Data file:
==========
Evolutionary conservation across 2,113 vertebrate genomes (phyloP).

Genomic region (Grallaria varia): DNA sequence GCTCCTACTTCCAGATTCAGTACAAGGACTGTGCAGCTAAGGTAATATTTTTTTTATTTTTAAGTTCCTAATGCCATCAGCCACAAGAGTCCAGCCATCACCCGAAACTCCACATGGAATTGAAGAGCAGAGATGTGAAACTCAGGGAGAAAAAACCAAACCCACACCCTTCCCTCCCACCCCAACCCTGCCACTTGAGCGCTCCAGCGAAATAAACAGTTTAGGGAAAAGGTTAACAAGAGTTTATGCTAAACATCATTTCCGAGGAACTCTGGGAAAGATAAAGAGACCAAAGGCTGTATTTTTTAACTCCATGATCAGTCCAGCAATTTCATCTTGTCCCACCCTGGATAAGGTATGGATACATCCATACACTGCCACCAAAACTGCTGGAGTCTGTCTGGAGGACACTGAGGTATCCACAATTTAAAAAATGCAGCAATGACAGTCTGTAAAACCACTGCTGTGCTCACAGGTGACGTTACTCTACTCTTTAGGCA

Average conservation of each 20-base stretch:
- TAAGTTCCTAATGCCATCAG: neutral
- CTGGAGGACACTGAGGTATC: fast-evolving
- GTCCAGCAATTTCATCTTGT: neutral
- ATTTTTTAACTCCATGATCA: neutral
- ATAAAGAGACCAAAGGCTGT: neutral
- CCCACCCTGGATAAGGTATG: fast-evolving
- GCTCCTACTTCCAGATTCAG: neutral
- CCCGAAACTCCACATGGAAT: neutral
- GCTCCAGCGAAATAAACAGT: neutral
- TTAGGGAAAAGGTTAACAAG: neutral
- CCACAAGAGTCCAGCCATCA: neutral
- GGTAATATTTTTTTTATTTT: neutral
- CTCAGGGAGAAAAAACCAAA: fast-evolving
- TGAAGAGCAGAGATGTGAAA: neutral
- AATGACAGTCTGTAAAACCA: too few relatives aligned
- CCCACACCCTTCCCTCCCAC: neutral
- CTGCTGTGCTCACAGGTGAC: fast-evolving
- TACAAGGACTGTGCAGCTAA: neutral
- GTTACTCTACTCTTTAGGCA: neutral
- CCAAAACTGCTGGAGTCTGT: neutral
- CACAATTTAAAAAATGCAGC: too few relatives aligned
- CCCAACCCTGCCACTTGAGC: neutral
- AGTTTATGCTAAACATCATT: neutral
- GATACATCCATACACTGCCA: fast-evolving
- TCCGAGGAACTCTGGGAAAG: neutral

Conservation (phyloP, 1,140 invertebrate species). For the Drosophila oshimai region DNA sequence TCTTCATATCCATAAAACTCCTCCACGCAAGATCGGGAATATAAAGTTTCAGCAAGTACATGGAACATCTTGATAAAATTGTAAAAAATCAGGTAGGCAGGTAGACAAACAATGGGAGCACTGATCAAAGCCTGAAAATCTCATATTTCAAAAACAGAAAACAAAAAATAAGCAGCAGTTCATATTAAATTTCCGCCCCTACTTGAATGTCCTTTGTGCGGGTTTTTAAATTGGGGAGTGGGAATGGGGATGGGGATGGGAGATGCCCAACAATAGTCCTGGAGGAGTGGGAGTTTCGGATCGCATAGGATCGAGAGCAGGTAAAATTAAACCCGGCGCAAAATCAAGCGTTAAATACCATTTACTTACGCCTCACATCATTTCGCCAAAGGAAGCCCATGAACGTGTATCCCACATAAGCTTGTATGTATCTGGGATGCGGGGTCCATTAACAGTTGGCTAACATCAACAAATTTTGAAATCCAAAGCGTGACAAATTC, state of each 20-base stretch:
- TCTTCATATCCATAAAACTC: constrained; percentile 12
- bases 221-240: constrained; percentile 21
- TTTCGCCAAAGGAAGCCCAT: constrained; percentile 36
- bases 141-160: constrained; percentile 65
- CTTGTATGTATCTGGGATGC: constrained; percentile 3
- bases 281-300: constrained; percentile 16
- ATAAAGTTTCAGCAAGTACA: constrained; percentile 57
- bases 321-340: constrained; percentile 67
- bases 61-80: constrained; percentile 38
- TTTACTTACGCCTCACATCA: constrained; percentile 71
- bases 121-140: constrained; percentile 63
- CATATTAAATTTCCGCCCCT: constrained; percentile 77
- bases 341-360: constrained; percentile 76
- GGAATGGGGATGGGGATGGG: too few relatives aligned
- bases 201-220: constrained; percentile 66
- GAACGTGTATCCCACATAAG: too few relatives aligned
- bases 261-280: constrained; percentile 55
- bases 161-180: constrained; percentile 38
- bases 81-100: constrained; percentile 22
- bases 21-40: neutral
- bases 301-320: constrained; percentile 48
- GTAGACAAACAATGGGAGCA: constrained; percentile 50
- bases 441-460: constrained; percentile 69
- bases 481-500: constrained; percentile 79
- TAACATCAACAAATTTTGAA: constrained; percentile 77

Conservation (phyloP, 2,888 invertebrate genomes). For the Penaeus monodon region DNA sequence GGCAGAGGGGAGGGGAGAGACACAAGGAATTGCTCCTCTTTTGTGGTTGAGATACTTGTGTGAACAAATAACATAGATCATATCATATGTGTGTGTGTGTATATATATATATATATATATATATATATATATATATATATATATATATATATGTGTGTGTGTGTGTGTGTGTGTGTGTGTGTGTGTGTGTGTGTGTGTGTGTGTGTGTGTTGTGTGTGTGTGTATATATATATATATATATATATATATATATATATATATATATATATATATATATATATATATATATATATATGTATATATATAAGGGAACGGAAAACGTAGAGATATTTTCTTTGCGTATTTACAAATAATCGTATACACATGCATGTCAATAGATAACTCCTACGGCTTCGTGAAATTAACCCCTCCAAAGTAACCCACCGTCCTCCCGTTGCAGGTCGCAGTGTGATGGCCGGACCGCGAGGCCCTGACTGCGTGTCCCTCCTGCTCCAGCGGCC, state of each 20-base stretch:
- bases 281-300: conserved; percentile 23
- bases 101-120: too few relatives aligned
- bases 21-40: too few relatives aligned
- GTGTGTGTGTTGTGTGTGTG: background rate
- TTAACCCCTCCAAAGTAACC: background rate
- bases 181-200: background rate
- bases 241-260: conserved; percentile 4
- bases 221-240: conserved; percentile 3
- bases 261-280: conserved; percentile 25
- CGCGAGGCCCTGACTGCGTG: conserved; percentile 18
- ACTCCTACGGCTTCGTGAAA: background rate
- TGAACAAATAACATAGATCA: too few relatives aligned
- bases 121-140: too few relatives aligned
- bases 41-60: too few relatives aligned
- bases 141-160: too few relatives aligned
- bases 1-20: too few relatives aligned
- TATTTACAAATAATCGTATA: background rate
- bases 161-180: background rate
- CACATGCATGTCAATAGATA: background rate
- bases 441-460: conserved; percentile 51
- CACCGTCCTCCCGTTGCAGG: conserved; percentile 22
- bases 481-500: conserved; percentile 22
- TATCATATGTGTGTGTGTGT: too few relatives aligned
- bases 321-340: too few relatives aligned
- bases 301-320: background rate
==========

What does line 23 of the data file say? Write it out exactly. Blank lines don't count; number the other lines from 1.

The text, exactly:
- CCAAAACTGCTGGAGTCTGT: neutral